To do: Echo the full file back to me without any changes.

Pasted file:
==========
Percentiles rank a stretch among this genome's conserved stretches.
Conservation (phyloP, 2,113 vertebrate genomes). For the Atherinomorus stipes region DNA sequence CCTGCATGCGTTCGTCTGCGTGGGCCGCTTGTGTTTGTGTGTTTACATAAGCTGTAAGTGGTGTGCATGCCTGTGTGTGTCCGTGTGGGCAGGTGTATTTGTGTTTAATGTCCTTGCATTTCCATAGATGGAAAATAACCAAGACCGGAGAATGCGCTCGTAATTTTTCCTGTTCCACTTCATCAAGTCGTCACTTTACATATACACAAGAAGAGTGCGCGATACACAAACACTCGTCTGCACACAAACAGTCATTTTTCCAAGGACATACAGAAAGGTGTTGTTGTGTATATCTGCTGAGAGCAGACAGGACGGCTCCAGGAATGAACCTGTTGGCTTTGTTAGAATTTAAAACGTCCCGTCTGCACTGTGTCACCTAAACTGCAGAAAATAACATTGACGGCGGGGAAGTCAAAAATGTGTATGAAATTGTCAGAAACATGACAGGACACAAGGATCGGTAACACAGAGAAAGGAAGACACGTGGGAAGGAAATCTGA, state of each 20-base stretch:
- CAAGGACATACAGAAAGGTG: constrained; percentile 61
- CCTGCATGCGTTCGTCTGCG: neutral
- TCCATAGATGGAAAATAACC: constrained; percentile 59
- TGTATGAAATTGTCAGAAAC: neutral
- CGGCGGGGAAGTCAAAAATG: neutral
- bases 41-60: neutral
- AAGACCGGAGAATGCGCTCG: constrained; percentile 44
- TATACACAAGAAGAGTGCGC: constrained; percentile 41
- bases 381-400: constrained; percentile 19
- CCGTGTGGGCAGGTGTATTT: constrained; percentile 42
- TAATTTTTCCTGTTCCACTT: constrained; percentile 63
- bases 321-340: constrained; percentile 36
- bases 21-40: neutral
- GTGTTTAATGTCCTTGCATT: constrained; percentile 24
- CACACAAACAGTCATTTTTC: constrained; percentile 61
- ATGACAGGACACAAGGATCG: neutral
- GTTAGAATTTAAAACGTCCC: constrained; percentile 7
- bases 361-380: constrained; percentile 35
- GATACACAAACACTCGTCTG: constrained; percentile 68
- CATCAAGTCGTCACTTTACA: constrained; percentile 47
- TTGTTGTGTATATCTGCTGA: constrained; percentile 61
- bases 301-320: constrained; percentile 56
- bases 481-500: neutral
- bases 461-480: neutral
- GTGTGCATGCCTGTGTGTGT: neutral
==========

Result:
Percentiles rank a stretch among this genome's conserved stretches.
Conservation (phyloP, 2,113 vertebrate genomes). For the Atherinomorus stipes region DNA sequence CCTGCATGCGTTCGTCTGCGTGGGCCGCTTGTGTTTGTGTGTTTACATAAGCTGTAAGTGGTGTGCATGCCTGTGTGTGTCCGTGTGGGCAGGTGTATTTGTGTTTAATGTCCTTGCATTTCCATAGATGGAAAATAACCAAGACCGGAGAATGCGCTCGTAATTTTTCCTGTTCCACTTCATCAAGTCGTCACTTTACATATACACAAGAAGAGTGCGCGATACACAAACACTCGTCTGCACACAAACAGTCATTTTTCCAAGGACATACAGAAAGGTGTTGTTGTGTATATCTGCTGAGAGCAGACAGGACGGCTCCAGGAATGAACCTGTTGGCTTTGTTAGAATTTAAAACGTCCCGTCTGCACTGTGTCACCTAAACTGCAGAAAATAACATTGACGGCGGGGAAGTCAAAAATGTGTATGAAATTGTCAGAAACATGACAGGACACAAGGATCGGTAACACAGAGAAAGGAAGACACGTGGGAAGGAAATCTGA, state of each 20-base stretch:
- CAAGGACATACAGAAAGGTG: constrained; percentile 61
- CCTGCATGCGTTCGTCTGCG: neutral
- TCCATAGATGGAAAATAACC: constrained; percentile 59
- TGTATGAAATTGTCAGAAAC: neutral
- CGGCGGGGAAGTCAAAAATG: neutral
- bases 41-60: neutral
- AAGACCGGAGAATGCGCTCG: constrained; percentile 44
- TATACACAAGAAGAGTGCGC: constrained; percentile 41
- bases 381-400: constrained; percentile 19
- CCGTGTGGGCAGGTGTATTT: constrained; percentile 42
- TAATTTTTCCTGTTCCACTT: constrained; percentile 63
- bases 321-340: constrained; percentile 36
- bases 21-40: neutral
- GTGTTTAATGTCCTTGCATT: constrained; percentile 24
- CACACAAACAGTCATTTTTC: constrained; percentile 61
- ATGACAGGACACAAGGATCG: neutral
- GTTAGAATTTAAAACGTCCC: constrained; percentile 7
- bases 361-380: constrained; percentile 35
- GATACACAAACACTCGTCTG: constrained; percentile 68
- CATCAAGTCGTCACTTTACA: constrained; percentile 47
- TTGTTGTGTATATCTGCTGA: constrained; percentile 61
- bases 301-320: constrained; percentile 56
- bases 481-500: neutral
- bases 461-480: neutral
- GTGTGCATGCCTGTGTGTGT: neutral